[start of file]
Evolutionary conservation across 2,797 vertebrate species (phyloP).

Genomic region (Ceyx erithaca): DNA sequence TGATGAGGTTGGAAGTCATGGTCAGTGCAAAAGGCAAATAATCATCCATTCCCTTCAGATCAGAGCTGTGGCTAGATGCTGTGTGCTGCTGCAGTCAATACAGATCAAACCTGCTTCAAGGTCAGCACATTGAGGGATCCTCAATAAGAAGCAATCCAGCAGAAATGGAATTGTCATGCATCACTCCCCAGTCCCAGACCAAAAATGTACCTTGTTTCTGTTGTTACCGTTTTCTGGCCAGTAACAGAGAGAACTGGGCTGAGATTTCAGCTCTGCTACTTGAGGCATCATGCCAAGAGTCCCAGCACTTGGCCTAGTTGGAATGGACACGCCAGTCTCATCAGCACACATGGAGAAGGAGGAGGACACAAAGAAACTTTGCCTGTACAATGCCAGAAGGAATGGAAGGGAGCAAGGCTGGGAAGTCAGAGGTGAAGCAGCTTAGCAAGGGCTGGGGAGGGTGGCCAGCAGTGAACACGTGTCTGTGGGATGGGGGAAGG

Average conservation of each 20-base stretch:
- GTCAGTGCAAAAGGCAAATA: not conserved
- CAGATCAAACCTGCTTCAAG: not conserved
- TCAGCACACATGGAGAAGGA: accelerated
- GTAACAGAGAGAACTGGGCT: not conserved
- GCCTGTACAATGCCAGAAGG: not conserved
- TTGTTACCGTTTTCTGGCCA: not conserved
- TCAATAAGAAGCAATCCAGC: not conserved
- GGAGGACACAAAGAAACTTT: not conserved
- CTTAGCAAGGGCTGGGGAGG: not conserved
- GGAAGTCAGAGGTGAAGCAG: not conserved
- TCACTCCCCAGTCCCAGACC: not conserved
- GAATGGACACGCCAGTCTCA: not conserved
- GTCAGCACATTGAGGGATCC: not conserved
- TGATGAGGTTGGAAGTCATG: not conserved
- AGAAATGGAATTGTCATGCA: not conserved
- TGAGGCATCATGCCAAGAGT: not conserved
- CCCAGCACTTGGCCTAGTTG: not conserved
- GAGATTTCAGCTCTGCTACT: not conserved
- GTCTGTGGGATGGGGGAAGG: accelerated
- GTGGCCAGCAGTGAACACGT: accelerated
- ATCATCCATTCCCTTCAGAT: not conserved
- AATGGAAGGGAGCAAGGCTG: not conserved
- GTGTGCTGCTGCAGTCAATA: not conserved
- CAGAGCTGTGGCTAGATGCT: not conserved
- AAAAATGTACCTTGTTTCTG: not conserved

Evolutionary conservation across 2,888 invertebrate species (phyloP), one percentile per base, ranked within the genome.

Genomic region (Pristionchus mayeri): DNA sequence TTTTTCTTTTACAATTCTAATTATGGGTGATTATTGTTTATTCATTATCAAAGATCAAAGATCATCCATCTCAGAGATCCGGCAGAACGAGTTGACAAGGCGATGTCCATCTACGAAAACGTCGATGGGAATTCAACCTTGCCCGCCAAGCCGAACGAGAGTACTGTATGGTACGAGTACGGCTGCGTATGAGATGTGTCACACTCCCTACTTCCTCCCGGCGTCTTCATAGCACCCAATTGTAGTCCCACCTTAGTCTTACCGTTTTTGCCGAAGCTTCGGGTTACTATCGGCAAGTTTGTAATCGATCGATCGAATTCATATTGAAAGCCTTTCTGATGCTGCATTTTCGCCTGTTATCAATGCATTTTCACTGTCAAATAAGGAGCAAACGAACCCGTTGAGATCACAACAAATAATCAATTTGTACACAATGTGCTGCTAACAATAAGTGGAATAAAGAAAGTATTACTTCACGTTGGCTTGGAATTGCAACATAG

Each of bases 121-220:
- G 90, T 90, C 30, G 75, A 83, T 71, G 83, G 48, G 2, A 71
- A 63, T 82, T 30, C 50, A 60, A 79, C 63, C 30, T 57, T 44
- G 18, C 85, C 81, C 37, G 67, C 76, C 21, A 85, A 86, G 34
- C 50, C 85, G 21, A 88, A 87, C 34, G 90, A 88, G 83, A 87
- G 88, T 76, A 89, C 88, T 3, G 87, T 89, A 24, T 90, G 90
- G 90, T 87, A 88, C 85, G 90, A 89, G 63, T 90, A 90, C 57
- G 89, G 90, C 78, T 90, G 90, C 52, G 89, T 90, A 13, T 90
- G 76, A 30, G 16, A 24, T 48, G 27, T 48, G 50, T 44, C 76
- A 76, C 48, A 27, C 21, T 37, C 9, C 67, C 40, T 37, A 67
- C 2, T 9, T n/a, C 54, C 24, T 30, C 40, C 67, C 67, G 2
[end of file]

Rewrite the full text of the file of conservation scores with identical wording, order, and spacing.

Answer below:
Evolutionary conservation across 2,797 vertebrate species (phyloP).

Genomic region (Ceyx erithaca): DNA sequence TGATGAGGTTGGAAGTCATGGTCAGTGCAAAAGGCAAATAATCATCCATTCCCTTCAGATCAGAGCTGTGGCTAGATGCTGTGTGCTGCTGCAGTCAATACAGATCAAACCTGCTTCAAGGTCAGCACATTGAGGGATCCTCAATAAGAAGCAATCCAGCAGAAATGGAATTGTCATGCATCACTCCCCAGTCCCAGACCAAAAATGTACCTTGTTTCTGTTGTTACCGTTTTCTGGCCAGTAACAGAGAGAACTGGGCTGAGATTTCAGCTCTGCTACTTGAGGCATCATGCCAAGAGTCCCAGCACTTGGCCTAGTTGGAATGGACACGCCAGTCTCATCAGCACACATGGAGAAGGAGGAGGACACAAAGAAACTTTGCCTGTACAATGCCAGAAGGAATGGAAGGGAGCAAGGCTGGGAAGTCAGAGGTGAAGCAGCTTAGCAAGGGCTGGGGAGGGTGGCCAGCAGTGAACACGTGTCTGTGGGATGGGGGAAGG

Average conservation of each 20-base stretch:
- GTCAGTGCAAAAGGCAAATA: not conserved
- CAGATCAAACCTGCTTCAAG: not conserved
- TCAGCACACATGGAGAAGGA: accelerated
- GTAACAGAGAGAACTGGGCT: not conserved
- GCCTGTACAATGCCAGAAGG: not conserved
- TTGTTACCGTTTTCTGGCCA: not conserved
- TCAATAAGAAGCAATCCAGC: not conserved
- GGAGGACACAAAGAAACTTT: not conserved
- CTTAGCAAGGGCTGGGGAGG: not conserved
- GGAAGTCAGAGGTGAAGCAG: not conserved
- TCACTCCCCAGTCCCAGACC: not conserved
- GAATGGACACGCCAGTCTCA: not conserved
- GTCAGCACATTGAGGGATCC: not conserved
- TGATGAGGTTGGAAGTCATG: not conserved
- AGAAATGGAATTGTCATGCA: not conserved
- TGAGGCATCATGCCAAGAGT: not conserved
- CCCAGCACTTGGCCTAGTTG: not conserved
- GAGATTTCAGCTCTGCTACT: not conserved
- GTCTGTGGGATGGGGGAAGG: accelerated
- GTGGCCAGCAGTGAACACGT: accelerated
- ATCATCCATTCCCTTCAGAT: not conserved
- AATGGAAGGGAGCAAGGCTG: not conserved
- GTGTGCTGCTGCAGTCAATA: not conserved
- CAGAGCTGTGGCTAGATGCT: not conserved
- AAAAATGTACCTTGTTTCTG: not conserved

Evolutionary conservation across 2,888 invertebrate species (phyloP), one percentile per base, ranked within the genome.

Genomic region (Pristionchus mayeri): DNA sequence TTTTTCTTTTACAATTCTAATTATGGGTGATTATTGTTTATTCATTATCAAAGATCAAAGATCATCCATCTCAGAGATCCGGCAGAACGAGTTGACAAGGCGATGTCCATCTACGAAAACGTCGATGGGAATTCAACCTTGCCCGCCAAGCCGAACGAGAGTACTGTATGGTACGAGTACGGCTGCGTATGAGATGTGTCACACTCCCTACTTCCTCCCGGCGTCTTCATAGCACCCAATTGTAGTCCCACCTTAGTCTTACCGTTTTTGCCGAAGCTTCGGGTTACTATCGGCAAGTTTGTAATCGATCGATCGAATTCATATTGAAAGCCTTTCTGATGCTGCATTTTCGCCTGTTATCAATGCATTTTCACTGTCAAATAAGGAGCAAACGAACCCGTTGAGATCACAACAAATAATCAATTTGTACACAATGTGCTGCTAACAATAAGTGGAATAAAGAAAGTATTACTTCACGTTGGCTTGGAATTGCAACATAG

Each of bases 121-220:
- G 90, T 90, C 30, G 75, A 83, T 71, G 83, G 48, G 2, A 71
- A 63, T 82, T 30, C 50, A 60, A 79, C 63, C 30, T 57, T 44
- G 18, C 85, C 81, C 37, G 67, C 76, C 21, A 85, A 86, G 34
- C 50, C 85, G 21, A 88, A 87, C 34, G 90, A 88, G 83, A 87
- G 88, T 76, A 89, C 88, T 3, G 87, T 89, A 24, T 90, G 90
- G 90, T 87, A 88, C 85, G 90, A 89, G 63, T 90, A 90, C 57
- G 89, G 90, C 78, T 90, G 90, C 52, G 89, T 90, A 13, T 90
- G 76, A 30, G 16, A 24, T 48, G 27, T 48, G 50, T 44, C 76
- A 76, C 48, A 27, C 21, T 37, C 9, C 67, C 40, T 37, A 67
- C 2, T 9, T n/a, C 54, C 24, T 30, C 40, C 67, C 67, G 2